After school art: mosaic experiments

As if we haven’t spent enough time making mosaics this spring I’d also decided to use this technique as a colour exploration exercise at art club.

In a previous post I talked about how we explored contrast. The second session was very much about learning technique and the children used their colour contrast initials as mosaic designs. The results were quite regimented but I felt we all learnt a lot. For the last session I brought along some slates, mosaic tiles and found objects, talked about what we’d learnt last week then gave the children free rein to experiment.

They created some beautiful and fascinating art which would be impossible to finish with grouting. I have a lot of questions about mosaic: about where it stands in the art v craft debate and why it’s still such a popular medium for public art. By the end of this summer I should be able to answer a few of them.

Abbotts Hall Primary School Design Work

Abbotts Hall appears to be out of chronological order now but we couldn’t miss out on sharing the children’s design work for the mosaic.

It was really obvious that the children had been drawing from life as the chickens, guinea pigs and birds were carefully observed drawings of those living in the playground. Even the racing pigeon recently rescued was included in the school family. We had the difficult task of choosing a few drawings to work with and the children took the decisions over colours and how to lay the tiles. These are mosaics created in reverse method still in their upside down state on brown paper ready to be glued to the outside wall.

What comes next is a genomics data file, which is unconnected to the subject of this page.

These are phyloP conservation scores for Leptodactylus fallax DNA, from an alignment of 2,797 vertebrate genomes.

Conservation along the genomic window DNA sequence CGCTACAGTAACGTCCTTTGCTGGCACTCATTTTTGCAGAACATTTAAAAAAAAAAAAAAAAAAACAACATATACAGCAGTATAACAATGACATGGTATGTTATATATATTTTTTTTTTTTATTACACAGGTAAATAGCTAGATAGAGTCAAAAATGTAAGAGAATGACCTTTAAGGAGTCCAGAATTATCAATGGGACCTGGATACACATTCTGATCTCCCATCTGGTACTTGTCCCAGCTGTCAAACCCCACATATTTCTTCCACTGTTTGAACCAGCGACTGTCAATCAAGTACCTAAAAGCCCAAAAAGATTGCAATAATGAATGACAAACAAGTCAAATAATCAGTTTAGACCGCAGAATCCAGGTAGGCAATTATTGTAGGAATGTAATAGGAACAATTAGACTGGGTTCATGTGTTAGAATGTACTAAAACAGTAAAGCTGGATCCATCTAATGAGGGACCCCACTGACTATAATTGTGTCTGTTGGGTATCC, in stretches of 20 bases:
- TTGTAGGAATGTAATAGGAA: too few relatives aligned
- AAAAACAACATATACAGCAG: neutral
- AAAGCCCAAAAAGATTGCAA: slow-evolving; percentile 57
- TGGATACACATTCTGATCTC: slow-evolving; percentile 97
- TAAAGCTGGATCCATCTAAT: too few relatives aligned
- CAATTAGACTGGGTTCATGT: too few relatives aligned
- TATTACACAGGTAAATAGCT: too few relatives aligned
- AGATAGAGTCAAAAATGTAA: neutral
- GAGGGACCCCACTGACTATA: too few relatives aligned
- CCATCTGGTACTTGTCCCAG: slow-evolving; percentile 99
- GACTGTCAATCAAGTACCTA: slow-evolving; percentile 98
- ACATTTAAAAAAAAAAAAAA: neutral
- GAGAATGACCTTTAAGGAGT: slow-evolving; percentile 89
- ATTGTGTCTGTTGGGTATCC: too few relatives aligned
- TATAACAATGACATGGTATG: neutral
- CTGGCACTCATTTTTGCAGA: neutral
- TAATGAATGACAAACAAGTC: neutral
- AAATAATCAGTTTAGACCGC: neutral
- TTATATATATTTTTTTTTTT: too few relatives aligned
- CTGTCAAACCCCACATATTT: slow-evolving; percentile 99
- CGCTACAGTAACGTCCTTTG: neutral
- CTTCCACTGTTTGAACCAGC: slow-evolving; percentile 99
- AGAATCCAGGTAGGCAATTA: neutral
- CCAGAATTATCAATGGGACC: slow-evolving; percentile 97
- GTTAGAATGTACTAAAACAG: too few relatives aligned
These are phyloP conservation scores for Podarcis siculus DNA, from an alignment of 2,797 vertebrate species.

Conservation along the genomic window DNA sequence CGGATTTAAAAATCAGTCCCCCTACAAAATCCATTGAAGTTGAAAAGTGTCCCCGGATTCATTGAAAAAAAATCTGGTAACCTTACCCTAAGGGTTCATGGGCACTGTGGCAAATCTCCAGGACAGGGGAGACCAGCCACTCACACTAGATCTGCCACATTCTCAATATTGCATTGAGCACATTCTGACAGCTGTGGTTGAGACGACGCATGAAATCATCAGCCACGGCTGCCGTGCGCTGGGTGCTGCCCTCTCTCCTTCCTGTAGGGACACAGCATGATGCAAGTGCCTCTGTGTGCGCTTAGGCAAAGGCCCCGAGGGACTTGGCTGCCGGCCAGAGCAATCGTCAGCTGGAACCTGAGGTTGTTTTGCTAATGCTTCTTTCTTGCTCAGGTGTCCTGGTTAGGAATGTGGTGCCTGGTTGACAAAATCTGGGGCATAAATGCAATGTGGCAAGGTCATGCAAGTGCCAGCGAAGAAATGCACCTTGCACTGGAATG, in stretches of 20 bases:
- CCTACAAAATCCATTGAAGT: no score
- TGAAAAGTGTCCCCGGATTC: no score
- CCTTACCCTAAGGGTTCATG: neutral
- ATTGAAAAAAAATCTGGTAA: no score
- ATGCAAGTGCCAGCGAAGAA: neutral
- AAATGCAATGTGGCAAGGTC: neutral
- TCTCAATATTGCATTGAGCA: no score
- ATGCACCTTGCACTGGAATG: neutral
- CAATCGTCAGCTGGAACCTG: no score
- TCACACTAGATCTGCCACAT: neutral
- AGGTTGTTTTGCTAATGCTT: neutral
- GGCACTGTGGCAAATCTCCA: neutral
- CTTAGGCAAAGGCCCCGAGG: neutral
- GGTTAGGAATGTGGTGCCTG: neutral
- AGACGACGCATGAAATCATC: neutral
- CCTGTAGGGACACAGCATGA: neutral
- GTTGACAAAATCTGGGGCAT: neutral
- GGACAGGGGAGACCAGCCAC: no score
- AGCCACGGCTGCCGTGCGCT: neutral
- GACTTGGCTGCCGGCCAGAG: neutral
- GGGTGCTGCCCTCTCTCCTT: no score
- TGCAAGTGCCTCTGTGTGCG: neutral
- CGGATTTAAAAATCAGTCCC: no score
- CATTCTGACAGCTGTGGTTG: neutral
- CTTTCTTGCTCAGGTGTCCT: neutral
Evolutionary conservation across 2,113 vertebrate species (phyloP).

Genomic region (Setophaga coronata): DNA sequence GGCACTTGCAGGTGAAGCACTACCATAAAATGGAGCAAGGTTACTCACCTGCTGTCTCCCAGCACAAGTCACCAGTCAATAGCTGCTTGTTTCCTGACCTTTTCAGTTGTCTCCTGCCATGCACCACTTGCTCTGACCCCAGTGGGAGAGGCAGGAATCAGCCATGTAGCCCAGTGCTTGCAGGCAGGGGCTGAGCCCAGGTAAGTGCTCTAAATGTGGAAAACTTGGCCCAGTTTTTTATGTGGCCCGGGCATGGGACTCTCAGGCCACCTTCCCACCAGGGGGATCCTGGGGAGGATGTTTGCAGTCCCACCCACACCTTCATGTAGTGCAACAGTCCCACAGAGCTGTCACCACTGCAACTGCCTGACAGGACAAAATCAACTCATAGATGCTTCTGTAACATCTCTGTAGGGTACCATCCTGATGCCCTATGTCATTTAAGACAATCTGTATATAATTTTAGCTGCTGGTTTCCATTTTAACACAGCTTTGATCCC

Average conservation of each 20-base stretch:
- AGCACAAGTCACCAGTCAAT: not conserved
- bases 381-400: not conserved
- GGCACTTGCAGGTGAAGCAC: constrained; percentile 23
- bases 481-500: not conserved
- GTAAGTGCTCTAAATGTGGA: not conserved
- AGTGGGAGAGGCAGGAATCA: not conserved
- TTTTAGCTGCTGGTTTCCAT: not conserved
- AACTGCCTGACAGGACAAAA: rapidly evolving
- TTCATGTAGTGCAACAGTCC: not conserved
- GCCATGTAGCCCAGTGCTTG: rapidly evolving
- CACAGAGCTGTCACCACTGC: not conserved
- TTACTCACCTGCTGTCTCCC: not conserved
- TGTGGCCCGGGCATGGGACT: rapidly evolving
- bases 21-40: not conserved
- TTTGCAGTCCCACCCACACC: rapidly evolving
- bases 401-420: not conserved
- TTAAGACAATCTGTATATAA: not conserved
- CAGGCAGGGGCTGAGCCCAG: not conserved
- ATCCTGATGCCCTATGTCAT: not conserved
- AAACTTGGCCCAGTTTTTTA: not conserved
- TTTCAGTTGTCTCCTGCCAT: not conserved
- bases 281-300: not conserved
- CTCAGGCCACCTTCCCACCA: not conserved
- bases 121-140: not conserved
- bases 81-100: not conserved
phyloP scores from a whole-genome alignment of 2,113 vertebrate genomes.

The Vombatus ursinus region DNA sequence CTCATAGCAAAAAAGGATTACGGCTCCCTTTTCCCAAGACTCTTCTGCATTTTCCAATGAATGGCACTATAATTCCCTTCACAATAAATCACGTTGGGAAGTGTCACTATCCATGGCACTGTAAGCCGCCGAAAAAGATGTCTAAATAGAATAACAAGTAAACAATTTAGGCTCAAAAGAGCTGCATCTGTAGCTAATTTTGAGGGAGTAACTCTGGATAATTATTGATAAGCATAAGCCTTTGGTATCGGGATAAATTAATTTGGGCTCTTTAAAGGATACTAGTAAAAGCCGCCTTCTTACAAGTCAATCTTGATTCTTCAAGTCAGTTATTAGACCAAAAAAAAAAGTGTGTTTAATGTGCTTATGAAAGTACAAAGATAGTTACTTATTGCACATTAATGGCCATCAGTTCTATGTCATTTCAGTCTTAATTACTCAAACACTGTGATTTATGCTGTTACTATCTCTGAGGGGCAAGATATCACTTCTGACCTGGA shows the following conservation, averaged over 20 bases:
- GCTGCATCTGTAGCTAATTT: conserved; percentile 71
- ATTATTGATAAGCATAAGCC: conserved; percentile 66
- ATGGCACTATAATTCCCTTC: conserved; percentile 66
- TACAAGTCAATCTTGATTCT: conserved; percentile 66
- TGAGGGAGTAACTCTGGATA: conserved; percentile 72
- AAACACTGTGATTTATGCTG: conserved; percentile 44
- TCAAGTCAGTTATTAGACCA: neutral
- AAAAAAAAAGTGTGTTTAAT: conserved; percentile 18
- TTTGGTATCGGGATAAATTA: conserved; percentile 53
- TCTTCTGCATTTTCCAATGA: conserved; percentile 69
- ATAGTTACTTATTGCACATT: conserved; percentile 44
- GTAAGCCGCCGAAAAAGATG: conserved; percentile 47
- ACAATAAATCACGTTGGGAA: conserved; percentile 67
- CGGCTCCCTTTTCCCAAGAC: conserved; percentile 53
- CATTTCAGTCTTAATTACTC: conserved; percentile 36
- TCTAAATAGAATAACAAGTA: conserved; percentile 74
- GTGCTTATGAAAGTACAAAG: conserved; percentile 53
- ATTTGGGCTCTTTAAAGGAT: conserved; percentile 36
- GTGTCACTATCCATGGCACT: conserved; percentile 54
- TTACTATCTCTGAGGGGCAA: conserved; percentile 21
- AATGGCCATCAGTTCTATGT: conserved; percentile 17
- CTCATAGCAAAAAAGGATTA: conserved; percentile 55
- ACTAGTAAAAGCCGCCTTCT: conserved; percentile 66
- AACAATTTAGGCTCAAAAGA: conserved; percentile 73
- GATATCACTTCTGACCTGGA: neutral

After school art, Colour and mosaics

01c4d3104788be4af891eca00a8916951c5b31f65dLast week we were in a school making mosaics with children for the entire week. We’re always looking for ways to give children more creative decision making and control when using this process so I decided to explore some ideas with art club this term.

In this first session the children worked as a group to create their own colour wheel and think about colour mixing. They placed a selection of glass tiles where they felt they should sit on the colour wheel. Then, to think about the idea of contrast which is really important in mosaic, they took sheets of coloured paper and looked for tiles that really stood out against the background colour. Interestingly a lot of children automatically tried to match the colours so I probably need to think about how I explain the concept of contrast. As a group we talked about the colour choices.

The children used what they had learnt to plan some very simple mosaics which they’ll start work on next week.